Setting up a business around a craft practice can be daunting. We speak to some craft entrepreneurs striving to make it work creatively and commercially at the Balik Pulau Craft Incubator Centre.
By Lee Kwai Han
Established in 2018, Balik Pulau Craft Incubator Centre is a new addition to Malaysian Handicraft Development Corporation (Kraftangan Malaysia)‘s nationwide network of incubator centres. It provides a workspace for craft business incubatees under its Craft Manufacturing Incubator Scheme. The Incubator Scheme is one of Kraftangan Malaysia’s programs aimed at commercialising handicraft products through market, product, and entrepreneur development.
The Centre is currently hosting two incubatees and three Kraftangan Malaysia-registered craft entrepreneurs. It also houses the gallery of Balik Pulau-born palette-knife painting artist, Koh Teng Huat.
New home for craft entrepreneurs
Craft entrepreneurs create their craft products in the green and serene Balik Pulau Craft Incubator Centre located in Jalan Sungai Rusa.
When we arrived at MY Parang‘s work space early in the morning, Ahmad Nadir Askandar and his staff were already busy grinding and polishing blades. Prior to establishing MY Parang in 2013, Ahmad Nadir ran an online outdoor gear shop where he saw increasing requests for parang (‘machete’ in Malay) with wooden hilt.
‘Wooden hilt is more comfortable for handling, compared to the commonly-found plastic hilt,’ he said. After failing to persuade his suppliers to make parang with wooden hilt, he started to learn to assemble it himself. Eventually, he closed his online shop to focus on his craft and started marketing them under his own brand, MY Parang, which proved to be a success both locally and internationally.
Ahmad Nadir Askandar poses with the different models of MY Parang machetes.
‘This space is bigger and more comfortable to work in compared to my previous shop lot space in Bukit Gambir,’ Ahmad Nadir says. He also no longer worries about neighbours’ complaints about noise from his workshop, being far away from any residential area.
At the other end of the compound sits the quieter quarter of the Centre. Shamsu Mohamad, ceramic artist, established SILA Studio in 2013. He made the Centre SILA Studio’s home after five years experiencing occasional floods in other parts of Balik Pulau. The Centre is housing his workspace and a gallery showcasing his artwork, handicraft, and personal ceramic collections. He has been sharing his passion in ceramic arts with others through workshops and training programs. He applauded the Centre’s flexibility and support in space arrangement to accommodate groups of participants.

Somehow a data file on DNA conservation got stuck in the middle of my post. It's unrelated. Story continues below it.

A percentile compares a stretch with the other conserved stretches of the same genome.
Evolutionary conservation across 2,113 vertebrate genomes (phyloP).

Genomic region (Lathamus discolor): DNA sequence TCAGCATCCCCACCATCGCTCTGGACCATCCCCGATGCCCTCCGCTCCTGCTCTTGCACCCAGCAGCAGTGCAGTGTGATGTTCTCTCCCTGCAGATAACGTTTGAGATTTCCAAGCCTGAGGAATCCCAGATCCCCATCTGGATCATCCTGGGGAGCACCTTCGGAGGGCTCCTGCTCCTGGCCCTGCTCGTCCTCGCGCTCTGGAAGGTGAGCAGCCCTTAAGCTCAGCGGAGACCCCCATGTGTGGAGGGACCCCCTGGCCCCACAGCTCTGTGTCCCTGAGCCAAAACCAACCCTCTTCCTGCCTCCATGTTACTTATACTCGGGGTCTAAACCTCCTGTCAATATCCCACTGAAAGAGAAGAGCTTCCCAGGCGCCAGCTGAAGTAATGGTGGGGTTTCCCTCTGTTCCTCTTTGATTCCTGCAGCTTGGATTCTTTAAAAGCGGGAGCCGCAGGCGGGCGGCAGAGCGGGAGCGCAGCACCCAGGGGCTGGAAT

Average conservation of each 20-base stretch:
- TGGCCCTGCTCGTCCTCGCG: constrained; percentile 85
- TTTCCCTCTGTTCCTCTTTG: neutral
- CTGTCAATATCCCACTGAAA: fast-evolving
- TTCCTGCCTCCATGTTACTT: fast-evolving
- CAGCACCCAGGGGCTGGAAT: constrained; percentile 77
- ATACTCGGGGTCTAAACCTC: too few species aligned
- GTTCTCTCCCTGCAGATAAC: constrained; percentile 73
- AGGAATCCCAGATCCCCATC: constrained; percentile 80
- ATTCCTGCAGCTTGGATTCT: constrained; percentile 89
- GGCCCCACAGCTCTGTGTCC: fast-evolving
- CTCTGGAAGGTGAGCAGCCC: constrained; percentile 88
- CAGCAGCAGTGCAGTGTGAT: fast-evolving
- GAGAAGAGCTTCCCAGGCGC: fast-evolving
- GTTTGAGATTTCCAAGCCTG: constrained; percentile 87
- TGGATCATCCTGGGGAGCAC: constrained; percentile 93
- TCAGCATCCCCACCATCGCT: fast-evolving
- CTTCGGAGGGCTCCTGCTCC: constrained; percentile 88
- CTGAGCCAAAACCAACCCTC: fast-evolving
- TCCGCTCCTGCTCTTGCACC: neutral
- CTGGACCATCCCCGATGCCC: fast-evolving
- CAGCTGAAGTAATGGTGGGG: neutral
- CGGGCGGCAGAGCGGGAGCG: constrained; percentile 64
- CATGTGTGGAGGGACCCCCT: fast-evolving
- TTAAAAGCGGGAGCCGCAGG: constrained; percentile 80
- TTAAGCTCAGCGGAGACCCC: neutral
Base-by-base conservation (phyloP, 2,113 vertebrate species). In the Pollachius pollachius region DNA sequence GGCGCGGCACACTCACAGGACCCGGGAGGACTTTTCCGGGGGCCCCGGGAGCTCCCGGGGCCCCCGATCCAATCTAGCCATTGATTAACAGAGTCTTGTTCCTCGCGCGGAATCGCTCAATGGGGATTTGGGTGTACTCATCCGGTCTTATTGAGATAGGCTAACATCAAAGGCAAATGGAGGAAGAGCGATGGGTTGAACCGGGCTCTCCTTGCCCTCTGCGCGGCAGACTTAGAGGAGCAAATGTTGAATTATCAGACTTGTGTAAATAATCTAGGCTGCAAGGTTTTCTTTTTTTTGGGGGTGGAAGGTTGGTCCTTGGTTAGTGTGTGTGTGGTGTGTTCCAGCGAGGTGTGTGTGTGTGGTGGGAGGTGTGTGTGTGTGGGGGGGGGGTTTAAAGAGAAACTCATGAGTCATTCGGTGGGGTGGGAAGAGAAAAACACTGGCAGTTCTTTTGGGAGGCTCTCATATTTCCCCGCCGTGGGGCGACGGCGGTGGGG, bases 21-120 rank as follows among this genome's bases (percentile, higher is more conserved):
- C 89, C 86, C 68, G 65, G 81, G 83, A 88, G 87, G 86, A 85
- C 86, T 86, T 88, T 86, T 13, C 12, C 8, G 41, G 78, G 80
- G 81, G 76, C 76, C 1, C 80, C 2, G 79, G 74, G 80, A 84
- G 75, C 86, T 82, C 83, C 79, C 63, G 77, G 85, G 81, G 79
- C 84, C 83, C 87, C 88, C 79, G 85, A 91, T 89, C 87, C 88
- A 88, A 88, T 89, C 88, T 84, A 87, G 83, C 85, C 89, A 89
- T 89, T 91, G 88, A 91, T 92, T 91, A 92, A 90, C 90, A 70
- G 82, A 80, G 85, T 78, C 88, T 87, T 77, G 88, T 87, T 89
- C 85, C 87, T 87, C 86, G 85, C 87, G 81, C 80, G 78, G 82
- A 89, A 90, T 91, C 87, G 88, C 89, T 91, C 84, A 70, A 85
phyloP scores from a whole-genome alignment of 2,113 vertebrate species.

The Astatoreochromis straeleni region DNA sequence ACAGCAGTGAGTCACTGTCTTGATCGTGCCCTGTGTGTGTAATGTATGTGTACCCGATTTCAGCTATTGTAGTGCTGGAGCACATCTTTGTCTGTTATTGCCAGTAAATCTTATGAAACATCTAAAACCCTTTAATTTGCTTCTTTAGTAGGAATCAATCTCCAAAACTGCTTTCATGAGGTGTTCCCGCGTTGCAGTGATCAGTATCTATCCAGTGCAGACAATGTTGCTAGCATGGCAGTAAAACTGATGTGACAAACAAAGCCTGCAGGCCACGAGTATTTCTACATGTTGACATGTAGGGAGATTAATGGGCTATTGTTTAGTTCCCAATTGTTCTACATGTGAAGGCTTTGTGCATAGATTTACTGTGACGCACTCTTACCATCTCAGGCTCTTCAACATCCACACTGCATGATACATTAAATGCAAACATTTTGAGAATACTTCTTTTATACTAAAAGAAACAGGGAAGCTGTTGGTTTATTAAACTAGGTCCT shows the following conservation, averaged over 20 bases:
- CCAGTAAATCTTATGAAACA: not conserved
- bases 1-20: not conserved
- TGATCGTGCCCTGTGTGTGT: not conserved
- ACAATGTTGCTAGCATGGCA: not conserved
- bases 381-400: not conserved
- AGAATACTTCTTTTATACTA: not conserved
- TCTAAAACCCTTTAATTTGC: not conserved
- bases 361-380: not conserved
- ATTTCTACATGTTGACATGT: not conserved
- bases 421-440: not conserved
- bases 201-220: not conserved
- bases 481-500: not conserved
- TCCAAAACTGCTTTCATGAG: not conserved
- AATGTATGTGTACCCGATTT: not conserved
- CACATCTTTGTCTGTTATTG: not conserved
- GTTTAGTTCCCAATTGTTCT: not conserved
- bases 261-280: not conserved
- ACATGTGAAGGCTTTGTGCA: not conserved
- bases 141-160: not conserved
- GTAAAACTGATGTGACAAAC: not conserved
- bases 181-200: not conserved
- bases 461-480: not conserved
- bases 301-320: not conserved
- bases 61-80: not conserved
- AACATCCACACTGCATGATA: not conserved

Next to SILA Studio is James Lim from Batek-Lah Collection, who just moved in two months ago. ‘Every Malaysian should own a piece of batik,’ Lim, who comes from a family well-known in the local batik-making scene, says enthusiastically. Unfortunately, his family’s workshop had to close ten years ago due to the slowing down of the local batik industry. In 2012, he started Batek-Lah Collection to market batik products from Penang local artists. As he re-established his company’s batik-making workshop in the Centre, Lim invited Abdul Rashid Omar, a veteran batik artist who used to work with him to helm the workshop.
James Lim (right) and Abdul Rashid Omar with hand block-printed batik in-the-making. The latter has had 40 years of experience as a batik artist.
Incubating young talent
Shamsu has always been working with the young. Being a lecturer at Universiti Sains Malaysia, he always welcomes his students to explore ceramic art in his studio. He is now mentoring Amirul Adli, his former intern who is pursuing a ceramic art practice after graduation. They had just participated in an international exhibition with the Korean Society of Design Trend last June.
Shamsu Mohamad (left) and Amirul Adli with their ceramic works at SILA Studio
Shamsu is not the only one welcoming new energy into the craft. Lim too encourages fashion design students to explore batik to see fusion of local batik into contemporary fashion design.
During our visit, two interns from Equator College were busy soaking dyed-batik in sodium silicate for colour-fixing. Lim believes a good fashion designer needs to understand the fabric and the dying technique he or she works with. He thus insisted that they get hands-on with batik-making in addition to their design work.
Kraftangan Malaysia offers its incubatees training in craft-making technique and entrepreneurship as well as a three-year concession of workspace, materials, and tools. Shamsu’s and Lim’s strong passion and entrepreneurial experience in the craft shed light on a great potential for the Incubator Scheme to incorporate mentorship to enhance young craft entrepreneurs’ development.
An important piece of the puzzle
However, very few locals know about the Centre, even less so the Craft Manufacturing Incubator Scheme. The Scheme, if well-promoted, would be a great booster for local craft start-ups. Incubatees do not only get training opportunities but also adequate workspace, something not easily available or affordable to emerging craft makers. Craft entrepreneurs registered with Kraftangan Malaysia can also tap into its domestic and international marketing network and programs.
Moving forward, it would be wise to mainstream collaboration between the Penang state government and Kraftangan Malaysia in cultivating Penang’s craft industry, in tandem with the government’s effort to make Penang a hub for art and culture in Malaysia.
Cover photo shows Shamsu Mohamad of SILA Studio. All photos by Lee Kwai Han.
Lee Kwai Han manages arts and environmental education projects in Penang. Despite her training in engineering, she believes arts is the software solution our society needs.